terribly deep. Some of the police officers who had joined the fray on the shore started
talking about draining some of the lake to get to the bottom easier. While Anthony knew
that was an option, he hated it. It meant a lot of wait time followed by, more often than
not, a disappointing result.
Anthony went down again, despite his already long dive time. He headed straight
for the middle and down. The water was murky and swimming with stirred-up debris
from all of the previous activity. The sunlight was thin but enough came filtering down
through the water to allow him to see well enough, with a little help from his flashlight.
Failure in this case not only meant disappointment and a lot of wasted time, but it
would probably mean a return trip at some point-the height of frustration.
Pushing forward, Anthony thought he saw something ahead of him. It was a slight
variance in color and shape that usually meant something was in the water. Squinting
through his mask Anthony focused on the spot where he thought the movement had
been and moved in that direction. Another shimmer of movement off to the left made
him turn quickly, but he saw nothing there. He briefly considered the possibility that
he had been down too long, or perhaps his breath tank was malfunctioning, depriving
his brain of oxygen. Anthony readjusted his mouthpiece and looked all around him and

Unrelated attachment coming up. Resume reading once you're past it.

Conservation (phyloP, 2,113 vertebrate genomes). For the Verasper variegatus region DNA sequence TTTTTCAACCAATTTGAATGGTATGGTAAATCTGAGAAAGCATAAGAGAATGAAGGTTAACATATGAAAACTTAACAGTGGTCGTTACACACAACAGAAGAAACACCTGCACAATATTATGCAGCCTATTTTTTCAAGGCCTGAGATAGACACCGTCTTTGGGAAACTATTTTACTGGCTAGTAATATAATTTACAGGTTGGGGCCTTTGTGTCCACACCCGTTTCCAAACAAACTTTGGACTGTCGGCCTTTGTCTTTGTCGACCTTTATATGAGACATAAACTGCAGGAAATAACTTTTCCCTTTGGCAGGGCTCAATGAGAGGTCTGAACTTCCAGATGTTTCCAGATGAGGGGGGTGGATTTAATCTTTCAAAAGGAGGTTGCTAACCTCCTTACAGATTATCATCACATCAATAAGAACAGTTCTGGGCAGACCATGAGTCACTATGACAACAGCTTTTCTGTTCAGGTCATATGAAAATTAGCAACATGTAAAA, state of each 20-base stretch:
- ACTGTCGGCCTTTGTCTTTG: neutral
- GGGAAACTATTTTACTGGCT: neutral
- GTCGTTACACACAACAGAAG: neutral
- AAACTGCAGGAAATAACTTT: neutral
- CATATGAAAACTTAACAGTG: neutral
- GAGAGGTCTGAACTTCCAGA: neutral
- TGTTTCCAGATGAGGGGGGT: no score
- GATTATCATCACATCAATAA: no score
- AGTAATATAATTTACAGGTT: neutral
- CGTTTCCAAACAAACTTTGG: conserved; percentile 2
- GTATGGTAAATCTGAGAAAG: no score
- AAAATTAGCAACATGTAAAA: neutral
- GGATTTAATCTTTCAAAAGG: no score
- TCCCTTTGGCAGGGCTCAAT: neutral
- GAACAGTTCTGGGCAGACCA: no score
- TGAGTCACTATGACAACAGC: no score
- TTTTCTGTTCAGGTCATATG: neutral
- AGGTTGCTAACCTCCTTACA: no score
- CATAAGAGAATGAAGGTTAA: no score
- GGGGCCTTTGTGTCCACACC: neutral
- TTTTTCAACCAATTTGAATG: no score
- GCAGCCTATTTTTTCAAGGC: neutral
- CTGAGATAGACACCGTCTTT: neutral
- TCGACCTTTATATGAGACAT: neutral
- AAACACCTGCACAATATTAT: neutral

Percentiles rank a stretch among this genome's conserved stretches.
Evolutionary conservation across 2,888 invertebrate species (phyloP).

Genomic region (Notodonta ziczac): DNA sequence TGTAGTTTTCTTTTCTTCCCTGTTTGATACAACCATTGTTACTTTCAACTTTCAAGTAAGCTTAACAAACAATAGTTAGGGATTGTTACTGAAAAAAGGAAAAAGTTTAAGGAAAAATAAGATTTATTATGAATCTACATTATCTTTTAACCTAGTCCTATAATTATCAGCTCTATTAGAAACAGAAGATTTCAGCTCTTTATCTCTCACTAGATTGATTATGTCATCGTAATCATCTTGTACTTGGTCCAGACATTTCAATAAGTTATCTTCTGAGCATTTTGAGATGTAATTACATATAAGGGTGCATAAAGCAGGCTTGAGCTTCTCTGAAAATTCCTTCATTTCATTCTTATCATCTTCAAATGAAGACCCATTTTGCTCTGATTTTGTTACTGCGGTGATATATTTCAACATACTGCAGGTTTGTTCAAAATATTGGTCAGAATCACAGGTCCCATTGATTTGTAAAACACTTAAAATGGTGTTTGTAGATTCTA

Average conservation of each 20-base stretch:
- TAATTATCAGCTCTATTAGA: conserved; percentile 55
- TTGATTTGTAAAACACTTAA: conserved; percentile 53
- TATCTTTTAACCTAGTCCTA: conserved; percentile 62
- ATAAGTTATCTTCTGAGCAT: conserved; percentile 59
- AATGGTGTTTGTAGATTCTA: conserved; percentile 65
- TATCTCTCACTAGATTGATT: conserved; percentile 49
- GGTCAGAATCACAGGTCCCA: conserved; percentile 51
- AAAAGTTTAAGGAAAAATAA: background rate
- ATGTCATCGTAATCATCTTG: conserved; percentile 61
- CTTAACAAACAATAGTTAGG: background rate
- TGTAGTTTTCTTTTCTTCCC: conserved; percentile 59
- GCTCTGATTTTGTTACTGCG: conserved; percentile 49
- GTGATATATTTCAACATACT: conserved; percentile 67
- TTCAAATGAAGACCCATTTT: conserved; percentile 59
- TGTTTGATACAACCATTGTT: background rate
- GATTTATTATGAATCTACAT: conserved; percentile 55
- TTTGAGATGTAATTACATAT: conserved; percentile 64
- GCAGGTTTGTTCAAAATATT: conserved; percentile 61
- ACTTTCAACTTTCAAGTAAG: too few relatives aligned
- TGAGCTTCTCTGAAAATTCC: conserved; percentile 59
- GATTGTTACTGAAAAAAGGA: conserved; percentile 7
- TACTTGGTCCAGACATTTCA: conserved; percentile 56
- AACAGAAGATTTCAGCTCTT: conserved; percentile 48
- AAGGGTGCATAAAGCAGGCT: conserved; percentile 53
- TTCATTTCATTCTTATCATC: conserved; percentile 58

turned in a slow, desperate circle.
Then, through the dim water he saw a figure, a human form. Only a shadow at first,
it started to take a clearer shape as Anthony swam towards it. It was the girl. Anthony
realized he hadn’t even bothered to remember the name one of the officers had told him
before they launched the boat. He blinked his eyes, trying to rid himself of the slight
guilt he felt. The girl’s back was towards him. Her long hair streamed upwards in the
tiny underwater current making her look as though she was hanging upside down. As
Anthony reached her, he held back for just a second, not yet wanting to touch her bluish
dead skin. Finally, with a gentle push Anthony turned the girl towards him, bracing
himself for the first glimpse of her face. Her eyes were open, mouth gaped in an O, tiny
air bubbles clinging to her skin. Face to face they floated. Anthony’s heart stopped. His
sister’s face looked back at him.